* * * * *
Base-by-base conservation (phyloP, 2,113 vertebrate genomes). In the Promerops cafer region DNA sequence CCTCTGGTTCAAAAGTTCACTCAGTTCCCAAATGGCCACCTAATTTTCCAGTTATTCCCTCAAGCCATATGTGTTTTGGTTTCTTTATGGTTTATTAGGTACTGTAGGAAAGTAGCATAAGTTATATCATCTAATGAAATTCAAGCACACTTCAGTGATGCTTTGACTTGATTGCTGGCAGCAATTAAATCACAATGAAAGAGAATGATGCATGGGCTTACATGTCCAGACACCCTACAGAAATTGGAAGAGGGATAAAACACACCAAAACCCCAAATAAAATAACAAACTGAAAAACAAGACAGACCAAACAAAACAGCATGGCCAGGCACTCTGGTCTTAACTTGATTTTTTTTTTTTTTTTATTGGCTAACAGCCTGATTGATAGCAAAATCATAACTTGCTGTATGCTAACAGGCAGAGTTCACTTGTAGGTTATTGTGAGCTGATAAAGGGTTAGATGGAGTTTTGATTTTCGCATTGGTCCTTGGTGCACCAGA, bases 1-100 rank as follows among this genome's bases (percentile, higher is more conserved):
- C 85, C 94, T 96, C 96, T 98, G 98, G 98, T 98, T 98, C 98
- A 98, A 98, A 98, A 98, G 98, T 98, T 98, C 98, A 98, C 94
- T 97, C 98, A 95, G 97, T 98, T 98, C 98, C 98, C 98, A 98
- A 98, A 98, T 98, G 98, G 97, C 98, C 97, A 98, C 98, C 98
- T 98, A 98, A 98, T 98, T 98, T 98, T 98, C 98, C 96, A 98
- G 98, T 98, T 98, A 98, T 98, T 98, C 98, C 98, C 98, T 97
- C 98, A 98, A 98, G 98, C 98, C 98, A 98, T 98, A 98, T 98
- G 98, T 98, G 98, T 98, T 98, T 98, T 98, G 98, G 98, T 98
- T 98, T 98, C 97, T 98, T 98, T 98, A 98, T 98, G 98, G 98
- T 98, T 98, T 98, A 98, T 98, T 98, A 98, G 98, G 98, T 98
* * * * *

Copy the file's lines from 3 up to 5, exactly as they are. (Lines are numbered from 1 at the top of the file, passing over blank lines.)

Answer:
- A 98, A 98, A 98, A 98, G 98, T 98, T 98, C 98, A 98, C 94
- T 97, C 98, A 95, G 97, T 98, T 98, C 98, C 98, C 98, A 98
- A 98, A 98, T 98, G 98, G 97, C 98, C 97, A 98, C 98, C 98